The Impact Of Outdated Advice And Experience Bias

The Impact Of Outdated Advice And Experience Bias

In this opinion piece, Elyse Foley (pictured), group business director at Initiative, talks about some personal experience relating to outdated advice in the industry and how everyone could go about implementing changes.

We all recall the shockwaves caused by the now infamous Grace Tame photo taken with Scott Morrison earlier this year. Her ‘sin’ was not smiling. The response from the public and media was polarising and immediate.

I am ashamed to say I did think she was wrong. Be polite, be respectful… isn’t that what we have been taught? After reading different perspectives I changed my mind and it made me question what other advice I may have taken as gospel, allowing it to shape my world view and influence the way I live and lead, particularly at work.

Just as children are influenced by their early years, as adults we are influenced by our early career experiences. These experiences shape the stories we tell ourselves and the way we lead others.

This is important because future generations grow up with different advice and as a result their expectations, behaviours and experiences will be different. They speak their minds; they have different perspectives around what should and should not be shared amongst their peers; they have different values

As leaders, I believe it is our responsibility to create the best environment for our teams to thrive. To constantly seek the best for our businesses and our people. So often we are unaware of what has shaped our beliefs and as such are not able to assess their validity in the current context. As a result, our beliefs and past experiences have the power to influence our reactions and can act as a barrier to embrace change. In turn this can impact our teams.

Three personals career experiences come to mind:

We are more than our metaphorical 9 to 5

When I first started working my dad told me not to ask clients about their lives. He said it was none of my business what they do outside of work. It turns out that is the exact opposite of what we should do. As the pandemic and WFH has shown, people are much more than their metaphorical 9 to 5 and true connection comes from understanding the whole person not just their work persona. The impact of wearing a work mask means missed opportunity to build great relationships, to do brilliant work and to unlock potential.

Everyone’s voice is important

Early in my career I was told “don’t speak up or challenge people who’ve been in the workforce for longer than you”. This became an unintentional learned behaviour and I spent years holding back and deferring to my bosses. As a result, when I became a leader, I did not always encourage my team to speak up as much as I should have. The scary thing is people still perpetuate this advice today when the opposite should be encouraged. Everyone has a point of view and brings a different perspective, it is what drives creativity and allows us to find new solutions to our clients’ business problems. Discouraging young people from contributing limits their growth and their impact. Ideas can come from anywhere and every voice counts. Yes, we need to be informed and educated. But this can be achieved while encouraging everyone to contribute.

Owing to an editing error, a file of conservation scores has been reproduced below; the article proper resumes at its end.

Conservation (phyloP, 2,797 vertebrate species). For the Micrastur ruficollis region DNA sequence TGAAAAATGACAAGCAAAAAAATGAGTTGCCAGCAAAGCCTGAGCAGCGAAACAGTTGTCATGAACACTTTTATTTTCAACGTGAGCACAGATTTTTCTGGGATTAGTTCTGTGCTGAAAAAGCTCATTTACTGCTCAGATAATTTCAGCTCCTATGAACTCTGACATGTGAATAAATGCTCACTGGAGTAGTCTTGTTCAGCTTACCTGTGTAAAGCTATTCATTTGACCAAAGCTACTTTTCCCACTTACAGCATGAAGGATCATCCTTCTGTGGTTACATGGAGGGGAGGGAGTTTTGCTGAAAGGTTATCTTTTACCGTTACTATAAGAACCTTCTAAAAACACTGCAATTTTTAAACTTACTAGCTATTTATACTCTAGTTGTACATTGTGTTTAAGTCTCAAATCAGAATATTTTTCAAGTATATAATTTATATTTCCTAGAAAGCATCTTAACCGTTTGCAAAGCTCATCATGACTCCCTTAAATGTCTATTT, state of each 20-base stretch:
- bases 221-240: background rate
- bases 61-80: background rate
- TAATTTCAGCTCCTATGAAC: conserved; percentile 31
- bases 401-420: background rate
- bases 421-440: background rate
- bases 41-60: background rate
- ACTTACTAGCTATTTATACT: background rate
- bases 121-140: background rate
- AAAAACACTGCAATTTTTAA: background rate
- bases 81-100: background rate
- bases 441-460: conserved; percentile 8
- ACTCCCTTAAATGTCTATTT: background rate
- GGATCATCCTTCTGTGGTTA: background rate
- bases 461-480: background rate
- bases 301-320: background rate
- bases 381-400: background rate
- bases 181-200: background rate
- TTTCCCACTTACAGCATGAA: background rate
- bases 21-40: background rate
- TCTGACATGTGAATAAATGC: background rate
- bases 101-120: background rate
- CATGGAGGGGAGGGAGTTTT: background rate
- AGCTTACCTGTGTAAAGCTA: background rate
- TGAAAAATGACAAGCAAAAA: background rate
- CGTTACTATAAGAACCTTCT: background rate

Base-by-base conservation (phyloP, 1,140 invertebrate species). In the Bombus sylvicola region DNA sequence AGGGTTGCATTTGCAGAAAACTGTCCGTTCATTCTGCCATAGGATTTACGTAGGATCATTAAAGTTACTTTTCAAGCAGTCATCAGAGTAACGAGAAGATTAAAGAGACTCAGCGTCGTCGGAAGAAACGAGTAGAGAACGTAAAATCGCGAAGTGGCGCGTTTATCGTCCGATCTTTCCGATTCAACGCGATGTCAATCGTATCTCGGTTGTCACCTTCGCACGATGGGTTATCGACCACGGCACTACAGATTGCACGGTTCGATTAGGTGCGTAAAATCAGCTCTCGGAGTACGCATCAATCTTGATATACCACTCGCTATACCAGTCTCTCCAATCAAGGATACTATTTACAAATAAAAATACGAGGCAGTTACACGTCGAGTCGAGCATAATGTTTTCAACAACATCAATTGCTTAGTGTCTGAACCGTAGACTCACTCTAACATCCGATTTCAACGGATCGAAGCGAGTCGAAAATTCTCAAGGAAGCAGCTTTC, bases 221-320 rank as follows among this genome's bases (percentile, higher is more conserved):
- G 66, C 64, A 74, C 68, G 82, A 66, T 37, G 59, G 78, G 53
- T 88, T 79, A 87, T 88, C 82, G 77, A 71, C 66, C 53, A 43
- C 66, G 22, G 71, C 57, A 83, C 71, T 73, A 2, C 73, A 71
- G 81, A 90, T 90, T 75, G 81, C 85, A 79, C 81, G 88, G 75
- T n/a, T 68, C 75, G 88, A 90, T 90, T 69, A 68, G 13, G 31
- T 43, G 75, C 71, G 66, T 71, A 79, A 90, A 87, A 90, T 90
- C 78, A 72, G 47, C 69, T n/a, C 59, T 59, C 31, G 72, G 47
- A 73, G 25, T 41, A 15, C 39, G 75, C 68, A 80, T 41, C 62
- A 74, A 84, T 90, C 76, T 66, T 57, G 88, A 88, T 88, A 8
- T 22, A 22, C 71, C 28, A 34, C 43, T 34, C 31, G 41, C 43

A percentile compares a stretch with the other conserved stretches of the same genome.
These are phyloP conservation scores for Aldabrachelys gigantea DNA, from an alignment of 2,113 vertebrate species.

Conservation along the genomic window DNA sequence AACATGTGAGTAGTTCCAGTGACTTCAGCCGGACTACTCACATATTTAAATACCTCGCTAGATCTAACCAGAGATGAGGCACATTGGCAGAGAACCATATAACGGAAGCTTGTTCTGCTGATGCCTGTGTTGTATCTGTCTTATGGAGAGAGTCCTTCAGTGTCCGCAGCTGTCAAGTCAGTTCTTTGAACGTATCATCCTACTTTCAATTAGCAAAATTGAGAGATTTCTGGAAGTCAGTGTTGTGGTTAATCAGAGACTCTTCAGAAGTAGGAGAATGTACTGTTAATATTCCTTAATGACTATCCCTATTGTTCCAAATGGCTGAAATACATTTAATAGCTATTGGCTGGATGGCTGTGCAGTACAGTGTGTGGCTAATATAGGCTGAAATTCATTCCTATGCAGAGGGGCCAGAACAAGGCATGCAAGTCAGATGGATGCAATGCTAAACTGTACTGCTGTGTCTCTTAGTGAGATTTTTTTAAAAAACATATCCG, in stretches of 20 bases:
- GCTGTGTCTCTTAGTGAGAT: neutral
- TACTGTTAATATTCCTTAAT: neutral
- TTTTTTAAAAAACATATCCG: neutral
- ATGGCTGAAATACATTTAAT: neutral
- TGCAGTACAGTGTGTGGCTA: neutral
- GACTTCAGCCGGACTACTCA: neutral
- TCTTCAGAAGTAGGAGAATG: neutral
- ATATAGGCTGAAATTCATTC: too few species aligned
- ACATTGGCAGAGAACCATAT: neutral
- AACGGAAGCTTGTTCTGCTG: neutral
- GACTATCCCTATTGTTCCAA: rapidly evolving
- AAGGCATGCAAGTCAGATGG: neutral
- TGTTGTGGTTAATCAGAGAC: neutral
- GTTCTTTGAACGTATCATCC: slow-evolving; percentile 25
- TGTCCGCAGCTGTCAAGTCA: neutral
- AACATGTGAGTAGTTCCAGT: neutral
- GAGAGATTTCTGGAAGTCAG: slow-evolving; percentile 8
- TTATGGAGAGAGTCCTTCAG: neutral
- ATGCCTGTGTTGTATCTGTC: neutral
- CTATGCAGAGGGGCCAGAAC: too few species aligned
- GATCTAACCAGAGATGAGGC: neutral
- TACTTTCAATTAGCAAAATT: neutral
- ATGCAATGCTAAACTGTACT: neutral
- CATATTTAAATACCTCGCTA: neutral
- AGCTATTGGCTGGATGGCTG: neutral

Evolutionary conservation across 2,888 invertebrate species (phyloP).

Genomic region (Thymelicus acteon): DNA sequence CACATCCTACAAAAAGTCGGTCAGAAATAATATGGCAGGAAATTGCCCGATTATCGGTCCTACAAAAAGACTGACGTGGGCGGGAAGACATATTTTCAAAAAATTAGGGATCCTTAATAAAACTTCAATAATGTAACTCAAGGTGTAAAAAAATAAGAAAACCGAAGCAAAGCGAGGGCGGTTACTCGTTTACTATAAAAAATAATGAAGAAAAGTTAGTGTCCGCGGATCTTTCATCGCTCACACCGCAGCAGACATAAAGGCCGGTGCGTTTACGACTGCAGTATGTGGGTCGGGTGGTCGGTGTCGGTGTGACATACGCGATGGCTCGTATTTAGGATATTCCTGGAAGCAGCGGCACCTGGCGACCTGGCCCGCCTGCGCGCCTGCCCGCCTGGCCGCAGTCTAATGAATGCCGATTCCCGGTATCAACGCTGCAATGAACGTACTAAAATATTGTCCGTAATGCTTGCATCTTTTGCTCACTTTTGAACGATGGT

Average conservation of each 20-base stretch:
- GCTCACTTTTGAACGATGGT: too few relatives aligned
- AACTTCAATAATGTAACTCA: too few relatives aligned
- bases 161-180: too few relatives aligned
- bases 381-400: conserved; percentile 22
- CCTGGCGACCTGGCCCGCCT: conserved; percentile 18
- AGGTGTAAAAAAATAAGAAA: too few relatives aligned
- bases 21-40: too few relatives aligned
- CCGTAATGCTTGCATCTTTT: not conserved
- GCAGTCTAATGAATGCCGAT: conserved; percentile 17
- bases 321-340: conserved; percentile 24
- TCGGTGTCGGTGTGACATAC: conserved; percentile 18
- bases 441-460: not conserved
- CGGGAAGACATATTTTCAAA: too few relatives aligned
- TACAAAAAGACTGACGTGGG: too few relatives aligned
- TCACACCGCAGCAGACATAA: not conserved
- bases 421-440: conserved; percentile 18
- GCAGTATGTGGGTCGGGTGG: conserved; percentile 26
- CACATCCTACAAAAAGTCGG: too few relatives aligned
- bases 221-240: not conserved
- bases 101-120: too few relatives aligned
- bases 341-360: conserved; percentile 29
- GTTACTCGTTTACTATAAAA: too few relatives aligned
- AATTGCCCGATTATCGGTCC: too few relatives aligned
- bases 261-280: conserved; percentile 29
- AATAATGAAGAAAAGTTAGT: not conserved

We need to get better at boundaries

The final piece of outdated advice is arguably something that has contributed to our always- connected-burn-the-candle-at-both-ends culture as the unspoken rule was as a junior you should never leave before your boss and that as a leader you should never leave before your team. If everyone lived by this philosophy no one would ever go home! These days, healthy boundaries, prioritising mental wellbeing, and productivity over slaving at the desk are encouraged. But I can confidently say that there is still a part me that is guided by my past experiences. Even the smallest of actions like responding to emails on the weekend re-enforce a culture of needing to be constantly connected to our now virtual and pocket-sized “desks”.

My challenge to current industry leaders is to question the advice that has perhaps shaped your perspective and ultimately break any experience bias that exists. This can be done in 3 steps:

  1. Become aware. Ask yourself if there is any advice that has shaped your current view and challenge yourself on whether it is still correct.
  2. Share. Tell someone about it: a friend, team member or colleague. Self-reflection is not enough. Sharing creates a change dialogue and forces introspection amongst the collective. Talk to your boss as well. They could bring a different perspective. Different opinions create great conversations that lead to growth on both sides.
  3. Care. Evaluate the impact and ask: “is this helpful or is it creating a barrier for change”?

Identifying these views and their impact is important at any time, however it is particularly important when retention and recruitment challenges are at an all-time high. COVID has expedited workplace dynamics allowing more flexibility and freedom than most people thought possible. Now we know what can be achieved, we must as leaders continue to create an environment where our people can truly flourish, at work and at home.

To do this we must change the status quo. Now that the water-cooler conversation isn’t as easily accessible in a hybrid world, communication is even more important. We need to think of new ways to encourage important conversations that bring to light our personal experience bias and any outdated advice that could be holding us back.




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